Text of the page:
A confession of my own. When I read the book, Fiona was very ill with depression: she had vanished into herself so that only a tiny wisp of her life force remained visible, like the wick of a candle. I became fixated on the character of Mrs. Pole, sold to the fairies by Mr. Norrell, half her hours spent in the alarming palace of Lost Hope, her waking days an exhausted, distracted blur, unable to even speak of her plight due to an enchantment. I very much needed Mrs. Pole to get rescued. When Fiona got better I gave her the book to read but I’m not sure I explained why, asides from its excellence, it was important to me.

The book and show use magic not as a straight allegory but in all kinds of allusive ways. Ultimately it’s a feminist novel about the excesses of men granted too much power. The fairy victims who cannot even tell of their sufferings could be seen as abuse victims, who find they cannot accuse their persecutors (“There is a rose at your mouth,”) and must instead babble meaninglessly when all that matters cannot be uttered. But the richness of the work lies in how it can be read all sorts of ways.


I picked up a library edition of Jack Kirby and Stan Lee’s The Fantastic Four; Marvel Masterworks, and had the odd sensation of finishing a strip I must have started forty years ago. And I was reading it with a mixture of awe for Kirby’s punchy, wacky visuals — William Blake on steroids — and shock at Lee’s scripting. In reality, Kirby wrote the stories straight onto the page, in the form of pictures, and Lee’s job was literally what a lot of people think comic book writers do — he filled in the speech balloons. Actually, his verbose, stilted and inane dialogue, while on the one hand a perfect complement to the characters’ epic pose-striking, and a way of breaking up the space opera solemnity with occasional slangy zest, could be compared to an act of vandalism. Underneath all those unnecessary captions is MORE ART, damnit. Every time Reed Richards opens his prolix, stretchy yap, more penmanship is obscured. I know Kirby always left space for speech bubbles (thereby telling Lee who was talking and how much), but Lee always goes that extra wordy mile to cram as much guff in as possible. Hilariously, Ben “the Thing” Grimm’s contributions are usually to tell everyone else to shut up.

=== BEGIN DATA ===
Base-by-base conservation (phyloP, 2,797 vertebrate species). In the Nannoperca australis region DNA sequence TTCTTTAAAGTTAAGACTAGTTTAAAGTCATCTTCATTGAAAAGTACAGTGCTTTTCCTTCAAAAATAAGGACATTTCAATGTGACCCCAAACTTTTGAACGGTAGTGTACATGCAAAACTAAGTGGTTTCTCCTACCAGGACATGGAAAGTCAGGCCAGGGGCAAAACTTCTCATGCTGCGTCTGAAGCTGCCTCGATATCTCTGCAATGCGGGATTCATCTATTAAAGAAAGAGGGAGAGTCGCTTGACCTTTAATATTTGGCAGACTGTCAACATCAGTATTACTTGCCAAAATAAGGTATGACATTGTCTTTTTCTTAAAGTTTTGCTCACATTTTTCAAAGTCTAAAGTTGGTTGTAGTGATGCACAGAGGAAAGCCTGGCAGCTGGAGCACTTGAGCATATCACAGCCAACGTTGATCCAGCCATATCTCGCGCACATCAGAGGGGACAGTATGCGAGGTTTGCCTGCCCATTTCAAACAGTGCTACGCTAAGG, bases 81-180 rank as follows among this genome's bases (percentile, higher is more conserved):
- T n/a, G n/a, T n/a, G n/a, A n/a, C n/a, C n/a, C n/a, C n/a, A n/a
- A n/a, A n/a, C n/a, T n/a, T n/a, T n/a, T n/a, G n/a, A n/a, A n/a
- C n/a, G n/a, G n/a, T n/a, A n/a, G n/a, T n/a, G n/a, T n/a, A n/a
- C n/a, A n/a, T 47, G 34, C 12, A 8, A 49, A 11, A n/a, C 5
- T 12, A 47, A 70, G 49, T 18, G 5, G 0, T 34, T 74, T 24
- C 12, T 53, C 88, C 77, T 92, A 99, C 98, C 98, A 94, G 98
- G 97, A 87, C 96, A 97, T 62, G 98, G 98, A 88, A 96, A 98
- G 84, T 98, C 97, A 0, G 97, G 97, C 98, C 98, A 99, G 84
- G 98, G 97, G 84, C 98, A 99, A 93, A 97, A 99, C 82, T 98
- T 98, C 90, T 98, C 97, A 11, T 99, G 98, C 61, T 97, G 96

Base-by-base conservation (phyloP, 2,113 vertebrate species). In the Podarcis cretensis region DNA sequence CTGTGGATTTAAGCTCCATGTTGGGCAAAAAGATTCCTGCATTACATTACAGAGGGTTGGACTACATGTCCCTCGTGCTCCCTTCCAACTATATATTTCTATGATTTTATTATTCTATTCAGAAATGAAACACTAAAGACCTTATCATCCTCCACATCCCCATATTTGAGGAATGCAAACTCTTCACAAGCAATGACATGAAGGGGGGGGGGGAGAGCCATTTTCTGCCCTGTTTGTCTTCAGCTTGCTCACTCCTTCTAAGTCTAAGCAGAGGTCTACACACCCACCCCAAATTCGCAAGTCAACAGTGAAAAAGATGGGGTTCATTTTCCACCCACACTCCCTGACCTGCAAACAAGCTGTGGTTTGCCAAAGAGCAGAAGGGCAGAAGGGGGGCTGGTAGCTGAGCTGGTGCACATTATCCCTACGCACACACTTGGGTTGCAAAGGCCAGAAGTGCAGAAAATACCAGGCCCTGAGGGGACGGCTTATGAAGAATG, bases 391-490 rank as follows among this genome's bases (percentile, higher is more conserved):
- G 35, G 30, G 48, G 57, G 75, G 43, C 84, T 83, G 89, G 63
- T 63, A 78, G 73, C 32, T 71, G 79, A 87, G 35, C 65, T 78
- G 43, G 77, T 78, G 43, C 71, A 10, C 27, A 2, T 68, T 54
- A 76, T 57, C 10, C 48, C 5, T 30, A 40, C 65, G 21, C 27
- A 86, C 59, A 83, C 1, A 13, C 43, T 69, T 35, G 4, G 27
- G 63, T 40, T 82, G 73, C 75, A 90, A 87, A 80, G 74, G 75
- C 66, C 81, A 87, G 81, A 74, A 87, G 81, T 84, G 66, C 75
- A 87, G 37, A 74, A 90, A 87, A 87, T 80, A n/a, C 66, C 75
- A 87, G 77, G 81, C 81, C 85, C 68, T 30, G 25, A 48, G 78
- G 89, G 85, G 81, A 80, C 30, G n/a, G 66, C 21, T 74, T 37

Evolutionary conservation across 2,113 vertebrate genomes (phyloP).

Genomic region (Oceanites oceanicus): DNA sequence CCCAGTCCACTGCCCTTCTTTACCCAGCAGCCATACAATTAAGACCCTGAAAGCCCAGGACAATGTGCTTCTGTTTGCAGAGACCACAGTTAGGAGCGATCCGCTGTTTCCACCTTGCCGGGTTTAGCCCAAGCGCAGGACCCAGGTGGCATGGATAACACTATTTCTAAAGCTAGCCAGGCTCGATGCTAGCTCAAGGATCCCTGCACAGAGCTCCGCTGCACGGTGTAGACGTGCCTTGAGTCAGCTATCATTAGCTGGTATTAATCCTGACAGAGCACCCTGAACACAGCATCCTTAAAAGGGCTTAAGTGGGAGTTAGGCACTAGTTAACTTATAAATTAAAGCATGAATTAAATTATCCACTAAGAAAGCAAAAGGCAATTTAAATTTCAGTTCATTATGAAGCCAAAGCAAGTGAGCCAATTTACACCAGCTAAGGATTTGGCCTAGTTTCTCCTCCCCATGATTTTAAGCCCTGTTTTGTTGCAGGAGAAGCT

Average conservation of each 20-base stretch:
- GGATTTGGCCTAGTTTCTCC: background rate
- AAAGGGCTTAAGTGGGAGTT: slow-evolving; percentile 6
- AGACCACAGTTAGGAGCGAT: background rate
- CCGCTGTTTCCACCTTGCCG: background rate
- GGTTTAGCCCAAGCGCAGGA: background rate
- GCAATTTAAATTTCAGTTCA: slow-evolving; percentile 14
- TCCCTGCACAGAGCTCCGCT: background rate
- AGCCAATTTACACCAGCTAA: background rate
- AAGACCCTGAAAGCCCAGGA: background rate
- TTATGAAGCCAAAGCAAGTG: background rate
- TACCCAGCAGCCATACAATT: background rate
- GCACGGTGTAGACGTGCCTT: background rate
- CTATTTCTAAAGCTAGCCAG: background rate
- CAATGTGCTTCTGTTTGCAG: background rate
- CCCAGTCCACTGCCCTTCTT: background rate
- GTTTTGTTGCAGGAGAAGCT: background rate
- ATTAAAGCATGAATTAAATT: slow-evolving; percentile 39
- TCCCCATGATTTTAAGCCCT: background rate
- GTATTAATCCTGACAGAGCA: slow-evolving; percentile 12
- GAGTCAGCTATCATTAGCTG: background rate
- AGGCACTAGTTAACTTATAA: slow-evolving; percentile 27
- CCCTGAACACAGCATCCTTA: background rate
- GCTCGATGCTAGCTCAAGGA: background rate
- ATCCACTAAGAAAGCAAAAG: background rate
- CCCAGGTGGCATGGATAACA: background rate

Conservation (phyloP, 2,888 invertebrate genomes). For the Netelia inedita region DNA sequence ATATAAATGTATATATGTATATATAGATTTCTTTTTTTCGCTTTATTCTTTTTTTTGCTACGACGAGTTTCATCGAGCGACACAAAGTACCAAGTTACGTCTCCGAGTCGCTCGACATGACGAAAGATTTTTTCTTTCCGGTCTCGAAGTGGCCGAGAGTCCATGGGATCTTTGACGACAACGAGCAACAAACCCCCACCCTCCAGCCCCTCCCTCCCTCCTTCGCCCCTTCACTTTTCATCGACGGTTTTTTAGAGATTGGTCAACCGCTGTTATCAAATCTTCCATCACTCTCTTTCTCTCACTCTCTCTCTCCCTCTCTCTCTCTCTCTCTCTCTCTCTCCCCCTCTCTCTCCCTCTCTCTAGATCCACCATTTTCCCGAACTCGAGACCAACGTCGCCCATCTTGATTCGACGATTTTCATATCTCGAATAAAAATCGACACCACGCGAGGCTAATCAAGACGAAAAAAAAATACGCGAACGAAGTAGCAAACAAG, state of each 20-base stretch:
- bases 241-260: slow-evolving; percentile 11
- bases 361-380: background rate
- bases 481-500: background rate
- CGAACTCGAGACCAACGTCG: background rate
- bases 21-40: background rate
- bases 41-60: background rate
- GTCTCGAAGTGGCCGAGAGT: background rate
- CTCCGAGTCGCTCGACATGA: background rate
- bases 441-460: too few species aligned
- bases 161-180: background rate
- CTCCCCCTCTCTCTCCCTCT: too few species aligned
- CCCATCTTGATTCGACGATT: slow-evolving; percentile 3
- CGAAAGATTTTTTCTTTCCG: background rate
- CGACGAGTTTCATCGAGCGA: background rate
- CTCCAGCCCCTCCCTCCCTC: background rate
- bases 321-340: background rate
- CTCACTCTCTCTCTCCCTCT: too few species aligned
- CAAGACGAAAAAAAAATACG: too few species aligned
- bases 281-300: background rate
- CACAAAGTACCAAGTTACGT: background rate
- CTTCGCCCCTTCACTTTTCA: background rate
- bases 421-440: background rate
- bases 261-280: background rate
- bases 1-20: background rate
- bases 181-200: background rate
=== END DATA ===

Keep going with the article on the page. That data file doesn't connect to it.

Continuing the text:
Also hilarious: the maniacal despots. The first two strips in this volume BOTH feature evil rulers bent on conquering the world with their hypno-rays.

I like how Kirby always drops in a clue to some mysterious new crisis developing elsewhere while the foursome are in the midst of their present adventure. Even when this week’s galactic punch-up is brought to a successful finish, a further cliffhanger is on the boil, forcing the fanboys and true believers to grab the next issue, even if it does take them forty years to get around to it.


Slightly ashamed to be looking at Marvel’s Agent Carter, but my excuse is I’m preparing a 1940s fantasy project of my own. First episode contained a pleasing in-joke (above), and one excellent exchange. Carter, disguised as a blonde, enters the office of a villainous night-club owner.

“Is this a bad time?”

Him, grinning, “We won’t know that until afterwards.”


Scratch Film

Posted in Comics, FILM with tags , , , , , , , , , , , , , on May 13, 2015 by dcairns


THE FLESH EATERS seemed like the best film for me to write about for the Film Preservation Blogathon, whose theme this year is science fiction. Obviously METROPOLIS, that ever-lengthening classic, would make a lot of sense too, but somebody’s probably already thought of that. But THE FLESH EATERS is an obscure monster movie in which the monster is played by neg scratches. Put it on a double feature with DECASIA, in which a man engages in a boxing match with an all-consuming blob of nitrate decomposition. But the silvery, wriggling scratch-monsters here are much too tough to punch out with a padded glove — they go boring into people’s legs in gory insert shots that are genuinely disturbing, despite the seemingly primitive nature of the effects work. I mean, OUCH.



The movie gains huge cult credibility by starring Martin Kosleck, the man who sculpted Rondo Hatton in HOUSE OF HORROR and the screen’s silkiest Dr.. Goebbels. By this time, he seems to have had a little eye tuck which accentuates his feline/feminine qualities and adds even more unsettling ambiguity to his persona.